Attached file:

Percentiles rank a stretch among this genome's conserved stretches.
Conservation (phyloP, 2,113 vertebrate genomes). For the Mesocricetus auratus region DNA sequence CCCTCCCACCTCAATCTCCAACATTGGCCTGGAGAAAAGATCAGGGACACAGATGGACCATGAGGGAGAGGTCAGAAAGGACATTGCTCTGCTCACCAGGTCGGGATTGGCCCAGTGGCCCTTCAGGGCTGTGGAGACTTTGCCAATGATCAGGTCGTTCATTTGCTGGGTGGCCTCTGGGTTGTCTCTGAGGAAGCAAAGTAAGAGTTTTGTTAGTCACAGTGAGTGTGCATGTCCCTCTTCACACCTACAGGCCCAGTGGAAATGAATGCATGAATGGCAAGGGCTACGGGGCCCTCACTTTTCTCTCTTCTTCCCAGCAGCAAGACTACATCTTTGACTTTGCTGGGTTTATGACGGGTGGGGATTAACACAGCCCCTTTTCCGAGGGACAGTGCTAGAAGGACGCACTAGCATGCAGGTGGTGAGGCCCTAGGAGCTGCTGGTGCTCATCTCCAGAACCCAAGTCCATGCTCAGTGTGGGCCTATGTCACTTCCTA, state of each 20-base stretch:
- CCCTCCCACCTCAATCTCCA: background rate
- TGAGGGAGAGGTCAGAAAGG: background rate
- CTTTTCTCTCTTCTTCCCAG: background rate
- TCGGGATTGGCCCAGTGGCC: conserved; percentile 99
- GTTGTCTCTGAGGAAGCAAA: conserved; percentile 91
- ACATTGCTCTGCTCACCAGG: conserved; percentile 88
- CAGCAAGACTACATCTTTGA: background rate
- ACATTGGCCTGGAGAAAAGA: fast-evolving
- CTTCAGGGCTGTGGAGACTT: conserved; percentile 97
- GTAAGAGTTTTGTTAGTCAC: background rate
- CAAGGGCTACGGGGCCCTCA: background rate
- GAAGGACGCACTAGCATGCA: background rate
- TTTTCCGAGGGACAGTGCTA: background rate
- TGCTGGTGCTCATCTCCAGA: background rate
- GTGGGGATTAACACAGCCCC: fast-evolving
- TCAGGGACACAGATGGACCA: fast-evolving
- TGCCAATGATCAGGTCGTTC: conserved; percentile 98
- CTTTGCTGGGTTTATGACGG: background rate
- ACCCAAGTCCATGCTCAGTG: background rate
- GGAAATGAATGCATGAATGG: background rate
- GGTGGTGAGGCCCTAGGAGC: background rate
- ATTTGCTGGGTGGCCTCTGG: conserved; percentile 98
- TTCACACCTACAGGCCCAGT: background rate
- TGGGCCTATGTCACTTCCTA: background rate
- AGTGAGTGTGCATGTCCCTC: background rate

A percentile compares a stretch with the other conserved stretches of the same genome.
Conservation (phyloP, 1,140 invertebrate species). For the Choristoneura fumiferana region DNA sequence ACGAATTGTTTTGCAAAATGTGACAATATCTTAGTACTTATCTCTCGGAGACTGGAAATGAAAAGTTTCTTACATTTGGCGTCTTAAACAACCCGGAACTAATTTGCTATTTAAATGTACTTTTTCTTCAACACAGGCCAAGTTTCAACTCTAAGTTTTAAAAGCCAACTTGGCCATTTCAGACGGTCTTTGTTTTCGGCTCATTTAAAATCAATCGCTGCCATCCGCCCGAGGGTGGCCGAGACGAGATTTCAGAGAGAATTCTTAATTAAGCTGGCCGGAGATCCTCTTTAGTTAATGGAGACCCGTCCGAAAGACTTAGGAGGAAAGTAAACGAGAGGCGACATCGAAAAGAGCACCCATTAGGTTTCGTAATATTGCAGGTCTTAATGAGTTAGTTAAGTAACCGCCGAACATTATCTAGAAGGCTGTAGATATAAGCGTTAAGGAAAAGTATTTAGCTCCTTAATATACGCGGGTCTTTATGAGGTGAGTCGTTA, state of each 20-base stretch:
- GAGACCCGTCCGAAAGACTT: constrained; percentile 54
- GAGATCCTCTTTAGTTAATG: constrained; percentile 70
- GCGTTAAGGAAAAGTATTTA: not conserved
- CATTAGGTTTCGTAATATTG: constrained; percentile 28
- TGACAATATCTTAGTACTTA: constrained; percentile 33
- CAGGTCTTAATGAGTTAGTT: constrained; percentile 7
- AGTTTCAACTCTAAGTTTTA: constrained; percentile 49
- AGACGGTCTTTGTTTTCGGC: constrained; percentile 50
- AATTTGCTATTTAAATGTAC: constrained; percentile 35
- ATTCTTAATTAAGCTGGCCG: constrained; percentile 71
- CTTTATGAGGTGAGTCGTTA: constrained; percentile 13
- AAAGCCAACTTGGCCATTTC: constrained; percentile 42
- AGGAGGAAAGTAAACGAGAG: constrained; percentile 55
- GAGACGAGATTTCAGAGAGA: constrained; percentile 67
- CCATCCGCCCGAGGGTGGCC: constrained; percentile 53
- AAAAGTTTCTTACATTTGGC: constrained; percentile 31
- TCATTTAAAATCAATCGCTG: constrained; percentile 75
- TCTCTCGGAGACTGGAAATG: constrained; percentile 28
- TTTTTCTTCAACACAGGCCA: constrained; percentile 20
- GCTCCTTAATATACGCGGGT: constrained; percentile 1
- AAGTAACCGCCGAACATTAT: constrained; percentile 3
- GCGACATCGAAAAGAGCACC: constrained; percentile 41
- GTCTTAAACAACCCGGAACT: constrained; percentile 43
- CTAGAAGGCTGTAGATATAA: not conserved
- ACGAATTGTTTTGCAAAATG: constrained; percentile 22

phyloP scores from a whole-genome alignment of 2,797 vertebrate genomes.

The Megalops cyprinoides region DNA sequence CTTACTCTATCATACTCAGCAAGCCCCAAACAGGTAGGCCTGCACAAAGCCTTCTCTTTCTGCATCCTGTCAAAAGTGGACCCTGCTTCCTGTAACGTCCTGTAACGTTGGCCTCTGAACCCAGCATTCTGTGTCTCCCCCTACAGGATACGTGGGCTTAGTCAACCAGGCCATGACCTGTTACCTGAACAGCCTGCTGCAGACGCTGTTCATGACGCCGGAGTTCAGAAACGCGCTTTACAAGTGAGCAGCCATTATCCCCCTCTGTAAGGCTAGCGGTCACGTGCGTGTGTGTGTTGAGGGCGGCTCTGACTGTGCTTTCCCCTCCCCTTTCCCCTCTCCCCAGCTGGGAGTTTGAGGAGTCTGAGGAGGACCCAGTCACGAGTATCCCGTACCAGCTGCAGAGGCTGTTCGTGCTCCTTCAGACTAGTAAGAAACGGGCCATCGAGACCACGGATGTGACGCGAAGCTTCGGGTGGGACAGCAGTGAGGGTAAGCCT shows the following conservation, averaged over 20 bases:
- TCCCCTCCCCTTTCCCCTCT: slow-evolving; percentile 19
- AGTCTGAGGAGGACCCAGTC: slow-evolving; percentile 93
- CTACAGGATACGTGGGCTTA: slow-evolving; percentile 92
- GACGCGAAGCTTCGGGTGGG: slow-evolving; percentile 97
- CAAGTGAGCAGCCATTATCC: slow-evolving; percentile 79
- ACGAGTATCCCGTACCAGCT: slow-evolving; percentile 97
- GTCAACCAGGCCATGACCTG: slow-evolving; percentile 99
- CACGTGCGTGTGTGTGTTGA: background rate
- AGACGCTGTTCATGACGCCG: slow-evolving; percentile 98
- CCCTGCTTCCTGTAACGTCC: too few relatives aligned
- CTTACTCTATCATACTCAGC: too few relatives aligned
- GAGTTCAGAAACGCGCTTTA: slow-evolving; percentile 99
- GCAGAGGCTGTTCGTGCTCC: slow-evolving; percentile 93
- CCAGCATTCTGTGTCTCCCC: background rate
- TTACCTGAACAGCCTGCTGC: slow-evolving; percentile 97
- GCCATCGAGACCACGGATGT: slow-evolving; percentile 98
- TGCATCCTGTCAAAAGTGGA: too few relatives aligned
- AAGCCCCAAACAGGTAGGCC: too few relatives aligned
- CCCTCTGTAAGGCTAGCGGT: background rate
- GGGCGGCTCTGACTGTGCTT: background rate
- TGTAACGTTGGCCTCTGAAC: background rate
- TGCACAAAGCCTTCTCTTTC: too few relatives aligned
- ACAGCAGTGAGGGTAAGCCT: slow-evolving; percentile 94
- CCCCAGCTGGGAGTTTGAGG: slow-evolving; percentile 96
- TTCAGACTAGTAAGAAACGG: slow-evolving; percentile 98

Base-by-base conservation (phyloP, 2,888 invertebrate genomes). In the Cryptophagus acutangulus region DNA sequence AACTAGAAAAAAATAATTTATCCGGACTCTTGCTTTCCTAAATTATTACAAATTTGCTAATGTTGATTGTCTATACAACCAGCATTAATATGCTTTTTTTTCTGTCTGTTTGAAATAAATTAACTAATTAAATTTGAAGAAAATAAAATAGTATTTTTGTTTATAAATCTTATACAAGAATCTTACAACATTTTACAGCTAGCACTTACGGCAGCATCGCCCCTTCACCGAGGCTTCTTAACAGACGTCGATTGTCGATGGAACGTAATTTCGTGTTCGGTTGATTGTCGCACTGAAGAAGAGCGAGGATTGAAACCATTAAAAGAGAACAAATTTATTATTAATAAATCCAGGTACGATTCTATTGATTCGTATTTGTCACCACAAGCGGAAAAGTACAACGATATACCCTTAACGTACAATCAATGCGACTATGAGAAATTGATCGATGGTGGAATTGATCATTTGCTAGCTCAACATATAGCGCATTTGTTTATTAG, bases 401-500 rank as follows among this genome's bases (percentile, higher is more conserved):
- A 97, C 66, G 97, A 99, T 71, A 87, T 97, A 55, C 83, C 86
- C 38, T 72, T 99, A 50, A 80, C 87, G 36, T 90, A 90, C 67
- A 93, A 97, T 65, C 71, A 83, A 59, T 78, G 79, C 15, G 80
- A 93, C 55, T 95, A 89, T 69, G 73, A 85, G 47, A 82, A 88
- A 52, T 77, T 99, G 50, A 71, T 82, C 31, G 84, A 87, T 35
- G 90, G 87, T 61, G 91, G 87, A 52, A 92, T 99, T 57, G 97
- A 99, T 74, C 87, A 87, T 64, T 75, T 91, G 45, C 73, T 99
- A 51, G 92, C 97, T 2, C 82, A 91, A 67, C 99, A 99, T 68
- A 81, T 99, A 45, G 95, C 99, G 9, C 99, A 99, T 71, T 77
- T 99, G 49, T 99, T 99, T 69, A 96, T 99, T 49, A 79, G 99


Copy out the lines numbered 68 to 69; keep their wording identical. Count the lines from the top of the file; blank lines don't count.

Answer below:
- GAGTTCAGAAACGCGCTTTA: slow-evolving; percentile 99
- GCAGAGGCTGTTCGTGCTCC: slow-evolving; percentile 93